We have all heard the statement that children who are read to are more likely to succeed. That is great, but with our busy world can’t we use technology to do this and will it have the same effect? YouTube has great videos and there are story podcasts, I am doing the same thing if I get those for my child, right?
Unfortunately, no. Video stories and podcasts that have children’s stories are great for car rides, or when you need that shower. To get the benefits for your child you need to sit with your child and read a physical book. Why?
To succeed children need many skills, they need to know how to interact with other people appropriately, they need to be able to connect with other people, they need to understand how other people might feel (empathy), they need to be able to pay attention for longer periods of time, and they need to remember and recall information.
Think about that one person you have worked with in the past that drove you crazy. What was it? Did they lack people skills? Maybe they had a hard time understanding simple directions? These are the things that reading with your child gives them.
So what do children get from reading a book with you?
Social and Emotional Learning
When you read with your child, have them sit in your lap or near you. They learn that reading is an enjoyable activity, and they are making an emotional connection to you.
Books are a great way to talk about how other people feel. When you read a book you can talk about how the character in the book feels, and make connections to how your child feels. Rainbow Fish by Marcus Pfister is a great book to read with younger children. It is the story of a fish that is very beautiful with shiny scales, but finds he is very unhappy. Through the story you can talk with the child about how Rainbow Fish feels, and why he is happy at the end of the story.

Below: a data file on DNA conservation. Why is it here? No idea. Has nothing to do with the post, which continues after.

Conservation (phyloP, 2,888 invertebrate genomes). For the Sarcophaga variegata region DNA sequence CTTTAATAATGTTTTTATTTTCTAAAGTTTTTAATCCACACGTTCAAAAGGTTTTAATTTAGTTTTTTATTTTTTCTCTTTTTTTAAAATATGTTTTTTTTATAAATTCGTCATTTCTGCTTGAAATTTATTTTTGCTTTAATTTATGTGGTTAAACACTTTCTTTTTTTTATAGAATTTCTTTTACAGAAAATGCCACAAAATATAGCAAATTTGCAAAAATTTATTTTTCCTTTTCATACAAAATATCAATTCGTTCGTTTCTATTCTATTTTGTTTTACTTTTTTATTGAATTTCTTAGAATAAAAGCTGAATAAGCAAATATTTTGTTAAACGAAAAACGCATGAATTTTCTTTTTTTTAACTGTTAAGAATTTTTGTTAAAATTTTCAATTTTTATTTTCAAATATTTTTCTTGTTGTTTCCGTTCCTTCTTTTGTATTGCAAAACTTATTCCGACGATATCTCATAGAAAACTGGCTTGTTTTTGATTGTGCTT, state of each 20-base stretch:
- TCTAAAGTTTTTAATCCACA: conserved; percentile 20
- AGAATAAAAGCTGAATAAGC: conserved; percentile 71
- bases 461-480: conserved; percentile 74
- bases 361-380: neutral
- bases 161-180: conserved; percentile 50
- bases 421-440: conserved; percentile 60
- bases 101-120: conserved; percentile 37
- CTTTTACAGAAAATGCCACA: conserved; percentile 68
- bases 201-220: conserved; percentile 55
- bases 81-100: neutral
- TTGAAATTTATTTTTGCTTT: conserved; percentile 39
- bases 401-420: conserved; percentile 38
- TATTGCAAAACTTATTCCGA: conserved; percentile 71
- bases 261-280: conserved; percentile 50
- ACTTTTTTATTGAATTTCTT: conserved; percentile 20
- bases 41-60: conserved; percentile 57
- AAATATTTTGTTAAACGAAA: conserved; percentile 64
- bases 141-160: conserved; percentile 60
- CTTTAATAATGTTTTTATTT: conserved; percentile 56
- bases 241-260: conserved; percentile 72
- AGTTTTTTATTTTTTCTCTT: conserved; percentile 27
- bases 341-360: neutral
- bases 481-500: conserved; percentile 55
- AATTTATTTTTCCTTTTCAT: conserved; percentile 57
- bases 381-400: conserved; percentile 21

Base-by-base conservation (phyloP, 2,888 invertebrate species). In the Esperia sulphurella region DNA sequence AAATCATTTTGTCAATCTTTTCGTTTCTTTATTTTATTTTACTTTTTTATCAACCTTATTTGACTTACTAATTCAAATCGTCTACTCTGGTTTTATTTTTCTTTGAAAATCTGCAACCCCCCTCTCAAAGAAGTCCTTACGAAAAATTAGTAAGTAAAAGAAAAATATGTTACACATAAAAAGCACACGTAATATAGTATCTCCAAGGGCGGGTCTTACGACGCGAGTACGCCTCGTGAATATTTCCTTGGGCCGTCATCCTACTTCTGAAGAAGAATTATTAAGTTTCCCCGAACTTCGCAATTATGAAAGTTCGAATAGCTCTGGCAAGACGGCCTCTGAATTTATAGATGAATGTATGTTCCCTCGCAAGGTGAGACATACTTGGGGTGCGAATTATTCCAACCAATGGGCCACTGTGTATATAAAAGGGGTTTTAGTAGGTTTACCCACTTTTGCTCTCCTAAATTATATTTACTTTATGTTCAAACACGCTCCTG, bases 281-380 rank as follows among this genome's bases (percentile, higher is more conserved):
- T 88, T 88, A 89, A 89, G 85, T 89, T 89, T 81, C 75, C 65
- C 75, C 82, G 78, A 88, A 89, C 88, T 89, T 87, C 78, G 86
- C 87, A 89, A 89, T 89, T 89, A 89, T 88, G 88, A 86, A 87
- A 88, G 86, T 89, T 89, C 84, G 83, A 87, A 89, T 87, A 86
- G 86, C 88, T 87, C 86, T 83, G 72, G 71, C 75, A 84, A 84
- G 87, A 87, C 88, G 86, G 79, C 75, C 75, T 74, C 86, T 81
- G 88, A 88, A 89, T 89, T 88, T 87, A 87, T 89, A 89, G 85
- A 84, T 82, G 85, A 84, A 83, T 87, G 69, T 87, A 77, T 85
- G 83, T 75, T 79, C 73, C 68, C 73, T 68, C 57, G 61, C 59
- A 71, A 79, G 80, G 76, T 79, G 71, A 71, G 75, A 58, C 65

Children naturally want to talk about what is going on in the book. What do they see in the picture, what do the characters feel like, have they ever had that happen? All of these opportunities are times to practice conversation skills with your child. The give and take of a conversation, and listening to another perspective! Wouldn’t the world be a better place if all adults practiced these skills?
Reading often introduces children to words that they may not hear in their day to day world. Seven Blind Mice by Ed Young is a good example. It is about blind mice that find something one day, and each mouse goes to explore it and describes it differently. The first mouse said it was a pillar, the next says it is a snake, and the third says it is a spear, and on. While snake is a word that might come up in life, pillar and spear are not common words in most households. Look for books that are familiar but use words that a child may not hear everyday.
Increases Attention Span
If you have ever read to a 2 year old, you know that they may only sit for one page. However, often when you read to a 4 year old they can sit through the entire book, or a library full of books! If they have been read to they learn there are interesting things that can happen in the books, and their attention span increases. Part of this is how the brain develops. As a child gets older the connections in their brain develop and focus on the skills that are needed and practiced. If you sit and read with your child you are helping their brain form to be able to focus on an activity for an extended period of time.
Beyond all of the skills above children can also learn concepts about print, such as:
- How to hold a book
- Where to look in the book
- How to interpret information and pictures
- Find words
- How to turn pages
Make Reading Even More Brain Boosting By:
- Have your child predict what is going to happen next in the story
- Give your child a part – stories that have predictive text children learn the words and “read” them
- Make connections with the story and the child’s life. Did they see a dog in the park? Is it similar to the dog in the book?
What are other ways you help your child boost their brain through reading?